> While not shipped in Fedora 24, per se, we have new infrastructure for
> developing container images with applications layered on top of the
> base Fedora Docker image. Fedora Developers will also see a layered
> image build service, which provides tools for Fedora contributors to
> start creating and shipping layered container images in Fedora 25 and
> Spins and Labs
> Fedora Spins and Labs are alternative Fedora versions that offer
> additional desktop environments, or other custom collections of
> software, alongside the three editions that are the primary focus for
> the project.
> Our Spins make it easy for people to use other desktop environments.
> Everyone has different needs and Spins are a great way for us to meet
> them. The Fedora 24 spins release showcases KDE Plasma, Xfce, LXDE,
> Mate-Compiz, and Cinnamon, all on the same Fedora base. Fedora Labs
> offer collections of software for specific purposes: Games, Robotics,
> and so on. They are pre-selected sets of software ideal for events or
> audiences with specialized interests that need corresponding software.
> Fedora 24 comes with a new lab focused on Astronomy, which contains a
> set of tools for astronomers and astrophysicists.
> ARM images are available, as usual, for several use cases. Fedora 24
> ships desktop images, such as Spins and Workstation, but also provides a
> Server image. A minimal Fedora image completes the wide set of install
> options for your ARM board.
> Alternate Fedora Architectures
> For the first time, all of our secondary architectures, AArch64,
> Power64 (ppc64, ppc64le) and s390x, are released simultaneously, rather
> than trailing a little behind. This includes the Server edition for all
> architectures and the Cloud and Docker base images for AArch64 and
> Power64. Along with all the same enhancements as in the primary
> architectures in Fedora 24, AArch64 and Power64 now have support for
> golang, nodejs, mongodb; along with numerous other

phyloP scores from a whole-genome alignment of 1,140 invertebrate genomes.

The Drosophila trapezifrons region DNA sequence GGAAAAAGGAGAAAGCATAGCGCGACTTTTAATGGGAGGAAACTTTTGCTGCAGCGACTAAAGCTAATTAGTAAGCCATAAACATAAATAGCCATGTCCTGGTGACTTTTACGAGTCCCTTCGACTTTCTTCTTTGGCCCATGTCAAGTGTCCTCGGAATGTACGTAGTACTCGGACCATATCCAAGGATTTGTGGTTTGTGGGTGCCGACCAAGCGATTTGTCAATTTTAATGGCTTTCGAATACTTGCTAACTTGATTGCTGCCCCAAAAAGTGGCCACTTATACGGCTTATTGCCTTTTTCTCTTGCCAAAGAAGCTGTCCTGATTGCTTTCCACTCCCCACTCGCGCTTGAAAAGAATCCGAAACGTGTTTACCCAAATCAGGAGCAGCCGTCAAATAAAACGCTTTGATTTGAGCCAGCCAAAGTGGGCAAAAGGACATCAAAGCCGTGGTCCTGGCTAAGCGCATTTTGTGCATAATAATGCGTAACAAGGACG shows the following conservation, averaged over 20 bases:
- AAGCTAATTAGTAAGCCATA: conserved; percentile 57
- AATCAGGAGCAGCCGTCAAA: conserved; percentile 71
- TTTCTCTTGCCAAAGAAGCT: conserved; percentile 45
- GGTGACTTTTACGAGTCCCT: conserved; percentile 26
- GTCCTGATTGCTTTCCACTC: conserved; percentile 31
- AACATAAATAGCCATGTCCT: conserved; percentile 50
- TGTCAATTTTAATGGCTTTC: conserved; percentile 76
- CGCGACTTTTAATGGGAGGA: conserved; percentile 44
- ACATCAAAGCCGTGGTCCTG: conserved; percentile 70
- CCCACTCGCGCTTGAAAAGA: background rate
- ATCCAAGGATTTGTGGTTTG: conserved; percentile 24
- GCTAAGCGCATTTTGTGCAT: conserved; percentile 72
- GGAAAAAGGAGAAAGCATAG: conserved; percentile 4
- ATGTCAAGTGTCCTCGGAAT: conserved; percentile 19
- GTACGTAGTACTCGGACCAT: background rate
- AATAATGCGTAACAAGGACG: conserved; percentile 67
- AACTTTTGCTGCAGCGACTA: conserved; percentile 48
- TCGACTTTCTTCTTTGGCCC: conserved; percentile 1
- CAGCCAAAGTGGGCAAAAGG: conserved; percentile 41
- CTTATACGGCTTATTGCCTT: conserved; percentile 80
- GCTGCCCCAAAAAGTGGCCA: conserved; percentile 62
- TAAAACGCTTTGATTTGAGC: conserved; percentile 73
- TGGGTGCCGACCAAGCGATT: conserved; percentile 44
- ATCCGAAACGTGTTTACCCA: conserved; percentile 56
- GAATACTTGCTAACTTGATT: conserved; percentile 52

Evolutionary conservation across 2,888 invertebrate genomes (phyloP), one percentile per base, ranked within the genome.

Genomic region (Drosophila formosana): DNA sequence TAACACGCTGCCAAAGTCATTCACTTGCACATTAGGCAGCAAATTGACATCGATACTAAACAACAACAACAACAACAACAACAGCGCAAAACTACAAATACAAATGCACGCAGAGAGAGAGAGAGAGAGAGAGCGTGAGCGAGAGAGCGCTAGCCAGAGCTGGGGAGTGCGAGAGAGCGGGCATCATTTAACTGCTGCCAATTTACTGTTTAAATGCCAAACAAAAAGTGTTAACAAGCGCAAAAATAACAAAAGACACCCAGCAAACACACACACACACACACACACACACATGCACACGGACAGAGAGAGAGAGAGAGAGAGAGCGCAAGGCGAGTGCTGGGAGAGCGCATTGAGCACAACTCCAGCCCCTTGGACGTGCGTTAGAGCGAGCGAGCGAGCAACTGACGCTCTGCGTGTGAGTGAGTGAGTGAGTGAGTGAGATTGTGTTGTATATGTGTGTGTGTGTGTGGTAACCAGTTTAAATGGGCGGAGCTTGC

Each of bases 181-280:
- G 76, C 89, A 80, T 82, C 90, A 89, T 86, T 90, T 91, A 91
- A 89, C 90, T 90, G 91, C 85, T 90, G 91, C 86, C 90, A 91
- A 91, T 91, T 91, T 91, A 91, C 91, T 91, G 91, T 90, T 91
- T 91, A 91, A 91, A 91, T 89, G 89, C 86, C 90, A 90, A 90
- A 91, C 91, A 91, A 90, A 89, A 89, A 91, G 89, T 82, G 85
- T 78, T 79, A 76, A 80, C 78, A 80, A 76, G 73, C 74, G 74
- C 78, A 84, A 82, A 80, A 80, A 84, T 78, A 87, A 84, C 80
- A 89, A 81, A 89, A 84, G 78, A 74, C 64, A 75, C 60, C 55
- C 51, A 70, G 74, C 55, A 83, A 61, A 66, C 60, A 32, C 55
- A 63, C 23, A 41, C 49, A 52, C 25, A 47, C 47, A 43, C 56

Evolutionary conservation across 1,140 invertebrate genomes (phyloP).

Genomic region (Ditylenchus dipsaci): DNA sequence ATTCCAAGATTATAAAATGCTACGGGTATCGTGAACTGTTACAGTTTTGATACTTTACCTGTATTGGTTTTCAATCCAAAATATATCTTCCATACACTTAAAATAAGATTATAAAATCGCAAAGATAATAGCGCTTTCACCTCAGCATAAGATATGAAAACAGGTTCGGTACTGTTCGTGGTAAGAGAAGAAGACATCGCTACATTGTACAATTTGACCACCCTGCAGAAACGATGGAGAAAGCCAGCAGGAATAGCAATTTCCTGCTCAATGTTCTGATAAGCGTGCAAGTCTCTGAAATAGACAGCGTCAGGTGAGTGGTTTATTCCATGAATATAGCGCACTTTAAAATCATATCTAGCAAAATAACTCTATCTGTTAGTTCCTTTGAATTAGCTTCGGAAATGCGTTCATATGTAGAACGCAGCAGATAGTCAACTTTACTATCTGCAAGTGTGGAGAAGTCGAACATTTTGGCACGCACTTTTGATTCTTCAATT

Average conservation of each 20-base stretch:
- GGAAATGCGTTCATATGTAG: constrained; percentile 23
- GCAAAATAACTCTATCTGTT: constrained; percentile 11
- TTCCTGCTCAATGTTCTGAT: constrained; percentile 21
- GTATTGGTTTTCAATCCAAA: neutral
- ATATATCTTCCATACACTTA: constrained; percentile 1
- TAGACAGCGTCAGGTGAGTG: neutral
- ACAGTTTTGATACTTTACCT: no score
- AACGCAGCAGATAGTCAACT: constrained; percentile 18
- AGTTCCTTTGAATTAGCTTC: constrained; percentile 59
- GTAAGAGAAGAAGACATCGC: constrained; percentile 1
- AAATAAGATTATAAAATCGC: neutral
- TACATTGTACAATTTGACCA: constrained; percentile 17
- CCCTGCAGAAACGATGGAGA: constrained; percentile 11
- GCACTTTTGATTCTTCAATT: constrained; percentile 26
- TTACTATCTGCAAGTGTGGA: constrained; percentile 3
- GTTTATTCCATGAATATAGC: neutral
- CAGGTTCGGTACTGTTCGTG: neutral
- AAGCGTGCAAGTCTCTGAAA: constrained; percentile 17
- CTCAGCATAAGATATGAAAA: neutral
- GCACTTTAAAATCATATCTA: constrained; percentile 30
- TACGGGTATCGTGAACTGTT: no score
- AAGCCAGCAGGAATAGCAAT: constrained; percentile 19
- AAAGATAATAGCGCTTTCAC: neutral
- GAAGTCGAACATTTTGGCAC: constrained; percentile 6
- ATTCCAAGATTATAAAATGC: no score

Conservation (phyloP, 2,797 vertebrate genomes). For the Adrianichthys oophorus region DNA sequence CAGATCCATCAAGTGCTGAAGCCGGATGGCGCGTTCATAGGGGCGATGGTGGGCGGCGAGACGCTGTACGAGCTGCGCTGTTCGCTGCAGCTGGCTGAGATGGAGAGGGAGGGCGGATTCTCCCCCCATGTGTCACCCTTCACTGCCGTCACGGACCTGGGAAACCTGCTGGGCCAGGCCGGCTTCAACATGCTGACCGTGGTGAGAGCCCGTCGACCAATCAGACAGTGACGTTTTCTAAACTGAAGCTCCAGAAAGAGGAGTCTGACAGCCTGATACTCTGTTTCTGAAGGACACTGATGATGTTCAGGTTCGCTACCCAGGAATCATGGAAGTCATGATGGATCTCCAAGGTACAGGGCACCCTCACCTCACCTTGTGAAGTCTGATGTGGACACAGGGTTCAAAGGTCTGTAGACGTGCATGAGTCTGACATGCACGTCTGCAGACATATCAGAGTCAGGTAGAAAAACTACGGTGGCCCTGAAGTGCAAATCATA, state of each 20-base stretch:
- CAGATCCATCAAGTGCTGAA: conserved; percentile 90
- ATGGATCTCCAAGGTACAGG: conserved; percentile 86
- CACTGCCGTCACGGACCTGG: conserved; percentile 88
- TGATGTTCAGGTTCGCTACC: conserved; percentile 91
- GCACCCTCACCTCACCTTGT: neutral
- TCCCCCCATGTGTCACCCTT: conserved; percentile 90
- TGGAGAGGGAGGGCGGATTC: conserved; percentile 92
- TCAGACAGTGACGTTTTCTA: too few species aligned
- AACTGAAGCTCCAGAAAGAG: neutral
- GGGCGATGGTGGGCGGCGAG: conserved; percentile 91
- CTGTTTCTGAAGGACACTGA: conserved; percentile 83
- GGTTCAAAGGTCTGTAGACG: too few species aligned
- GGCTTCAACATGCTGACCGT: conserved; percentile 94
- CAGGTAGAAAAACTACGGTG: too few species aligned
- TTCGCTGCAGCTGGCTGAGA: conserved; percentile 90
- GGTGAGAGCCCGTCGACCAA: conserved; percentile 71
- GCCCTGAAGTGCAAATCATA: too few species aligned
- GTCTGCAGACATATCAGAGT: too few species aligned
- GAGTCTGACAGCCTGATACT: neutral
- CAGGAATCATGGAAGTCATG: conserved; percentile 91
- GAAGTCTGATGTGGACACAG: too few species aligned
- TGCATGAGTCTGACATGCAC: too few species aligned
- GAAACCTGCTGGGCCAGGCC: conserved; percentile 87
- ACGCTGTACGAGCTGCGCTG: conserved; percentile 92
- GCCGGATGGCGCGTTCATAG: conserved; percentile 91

> architecture-specific enhancements. The architecture release notes
> pages on the wiki have more specifics for each. Download these from:
> Atomic Host
> Fedora Atomic Host releases on a two-week schedule, and each release is
> built on the latest released Fedora version. This schedule means the
> Atomic Host will now be currently built on Fedora 24. You can try one of
> the newer features with recent Fedora Atomic Host builds today. Since
> Fedora 23 was released, Atomic Host has added a developer mode that
> gives a better developer experience overall. When running in developer
> mode, the host will download and start Cockpit and a tmux session to
> make it easier to work at the console and obtain necessary information
> such as the root password or IP address.
> Make Fedora Even Better
> If you want to take an active hand in making Fedora even better, there
> are many ways you can contribute. There are many roles that you can
> participate. Visit http://whatcanidoforfedora.org/ for more
> information! While this is a general release, there is always a chance
> you may encounter bugs or missing features. To report issues
> encountered during testing, contact the Fedora QA team via the mailing
> list or in #fedora-qa on Freenode IRC. As testing progresses, common
> issues are tracked on the Common F24 Bugs page:
> For tips on reporting a bug effectively, read "how to file a bug
> report at https://fedoraproject.org/wiki/How_to_file_a_bug_report.
> Flock 2016: Krakow, Poland
> If you want to be a part of the journey that Fedora is taking, either
> as a current or interested Fedora contributor, one way to engage with
> our community is through Fedora premier events. The annual North
> American/European conference for Fedora contributors is Flock, which
> takes place August 2-5, 2016 in Krakow, Poland. Registration is now
> open at https://register.flocktofedora.org. For more information about
> our Latin American and Asia-Pacific Conferences, stay tuned for
> announcements on the Fedora Community Blog:
> Matthew Miller
> <mattdm at fedoraproject.org>
> Fedora Project Leader
> announce mailing list
> announce at lists.fedoraproject.org
> Server-devel mailing list
> Server-devel at lists.laptop.org